Ottawa artist discovers ‘forgotten’ sketches of a former PM

OTTAWA — Shirley Van Dusen was decluttering her Ottawa apartment when she rediscovered a compelling chapter of her past in a crumpled cardboard box.

“I was delirious,” said a smiling Van Dusen.

“There they are. And there he is,” she said.

“They” are a series of sketches, drawn by Van Dusen nearly 50 years ago. “He” is John Diefenbaker, Canada’s 13th Prime Minister and a dear family friend.

Van Dusen, now 95 years of age, is a celebrated landscape and portrait painter in the capital. In 1975, the artist went to Diefenbaker’s Parliament Hill office to sketch “The Chief” while he worked. The sketches would aid Van Dusen in the eventual painting of a portrait.

Shirley Van Dusen

“He said to come in and do whatever I want, so I did.”

Diefenbaker, who was no longer Prime Minister, but was sitting as an MP, never posed for Van Dusen. He worked at his desk and took phone calls while Van Dusen observed from her easel in a corner, completing a variety of sketches and taking some photographs.

“He was priceless,” she said.

“That great face and those glittering blue eyes. He was great. And he had a terrific sense of humour,” said a smiling Van Dusen.

Diefenbaker sketch

Shirley did paint his portrait, but it was lost during a devastating fire in her studio. The sketches, however, survived—some slightly water-damaged. She tucked them away and only recently discovered them.

“She’s going through these old boxes and, lo and behold, up pop these forgotten sketches,” said former broadcaster Mark Van Dusen, one of Shirley’s seven children.

“We said, ‘Mom, these are treasures—precious heirlooms,” he said.

The Van Dusens treasure the sketches because they treasured the Diefenbakers.

Shirley’s late husband, Tom Van Dusen, served as Diefenbaker’s executive assistant. Under “The Chief’s” leadership, Van Dusen twice ran in Gatineau for a federal seat in Parliament. The two men were close, and before long, their families were too.

Diefenbaker sketch

“They became very fast friends. More than boss and staff member, but very fast friends,” said Mark Van Dusen.

“Dad had tremendous respect for Mr. Diefenbaker and his wife, Olive. And through that connection, Mr. Diefenbaker, who loved to get out of Ottawa, would come out to our place in Wychwood, outside of Aylmer, Quebec, and later in Russell, to spend a Saturday and Sunday.”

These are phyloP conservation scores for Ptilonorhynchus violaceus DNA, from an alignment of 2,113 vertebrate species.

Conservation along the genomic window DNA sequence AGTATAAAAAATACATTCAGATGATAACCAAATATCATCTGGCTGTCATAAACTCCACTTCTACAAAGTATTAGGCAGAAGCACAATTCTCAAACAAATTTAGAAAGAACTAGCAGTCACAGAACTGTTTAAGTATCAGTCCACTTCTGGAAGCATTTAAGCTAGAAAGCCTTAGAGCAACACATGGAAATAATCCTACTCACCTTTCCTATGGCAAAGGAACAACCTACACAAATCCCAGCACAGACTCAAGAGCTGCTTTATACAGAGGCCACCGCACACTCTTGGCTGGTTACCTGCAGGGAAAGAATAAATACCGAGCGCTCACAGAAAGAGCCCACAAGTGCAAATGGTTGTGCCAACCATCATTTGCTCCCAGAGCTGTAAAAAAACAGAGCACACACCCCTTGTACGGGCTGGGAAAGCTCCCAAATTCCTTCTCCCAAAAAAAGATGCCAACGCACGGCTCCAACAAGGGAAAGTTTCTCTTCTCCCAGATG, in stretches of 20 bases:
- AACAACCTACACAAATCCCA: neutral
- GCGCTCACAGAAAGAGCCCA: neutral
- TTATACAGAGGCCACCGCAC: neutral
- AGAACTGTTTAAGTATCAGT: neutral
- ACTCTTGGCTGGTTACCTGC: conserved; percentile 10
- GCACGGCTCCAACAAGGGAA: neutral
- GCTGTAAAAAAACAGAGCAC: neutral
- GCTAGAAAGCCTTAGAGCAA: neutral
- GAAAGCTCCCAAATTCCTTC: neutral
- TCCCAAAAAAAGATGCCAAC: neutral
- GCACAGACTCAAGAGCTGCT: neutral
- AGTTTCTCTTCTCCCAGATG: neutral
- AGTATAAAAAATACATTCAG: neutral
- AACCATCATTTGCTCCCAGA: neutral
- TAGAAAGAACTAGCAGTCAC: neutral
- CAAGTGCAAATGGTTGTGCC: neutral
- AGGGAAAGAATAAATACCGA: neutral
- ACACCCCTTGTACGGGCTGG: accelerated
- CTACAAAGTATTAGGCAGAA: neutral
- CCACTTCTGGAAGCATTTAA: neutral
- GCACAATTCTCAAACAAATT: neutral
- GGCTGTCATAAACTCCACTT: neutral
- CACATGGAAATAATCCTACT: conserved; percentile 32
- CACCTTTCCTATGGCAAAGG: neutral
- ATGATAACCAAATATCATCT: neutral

“The Chief loved to come out to Russell because he said it was flat like the West with big skies. They came out quite a bit. They were kind, down to earth, very nice people,” said Shirley.

Over the years, the Van Dusen family collected several items gifted to them by the Diefenbakers. There are autographed photographs, signed books, and engraved silver trays.

Shirley even has a tuxedo, once worn by Diefenbaker, which the former PM gave to her late husband, Tom.

“And Tom wore that tux a lot,” Shirley laughed.

The family’s collection, along with Shirley’s “forgotten sketches” will have a new home in Russell. They are on display at the Russell Historical Society’s Keith M. Boyd Museum.

Diefenbaker sketch

“It’s a miracle the sketches survived,” said museum curator, Harry Baker.

“But because they survived, we’re able to show them off here,” he said.

Russell became Tom and Shirley Van Dusen’s second hometown. The family made profound contributions to the tapestry of life in the community.

“It’s a beautiful little museum and this is the right place for everything,” said Shirley.

“We have kids, grandkids and great grandkids living in Russell, so they can go in and see this when they want,” she said.

Mark Van Dusen believes many Canadians will also want to make the trip to Russell to view the Van Dusen-Diefenbaker collection. The sketches, he believes, provide a rare and poignant glimpse of a fiery orator and eloquent Parliamentarian.

Difenbaker sketch

“These are important to all Canadians. They were done just four years before his death,” said Van Dusen.

“I look at those sketches and if I stop, and listen closely, and let my mind drift a little bit, I can hear that incredible, trademark voice, with the shaking jowls, speechmaking on the radio or television or in the House of Commons.”

And the family’s matriarch, who has spent most of her 95 years at the easel, is grateful for her gift of time with “The Chief”; a gift she is happy to share.

“I’m honoured that this is happening,” she said.

Shirley Van Dusen will continue to honour her gifts—a close, devoted family, and the freedom to do what she loves.

“I’ll be 96 in February, and I’ll paint as long as I can,” she said with a chuckle.

“I know I’ve had a good life and thank you, God.”  

Shirley Van Dusen

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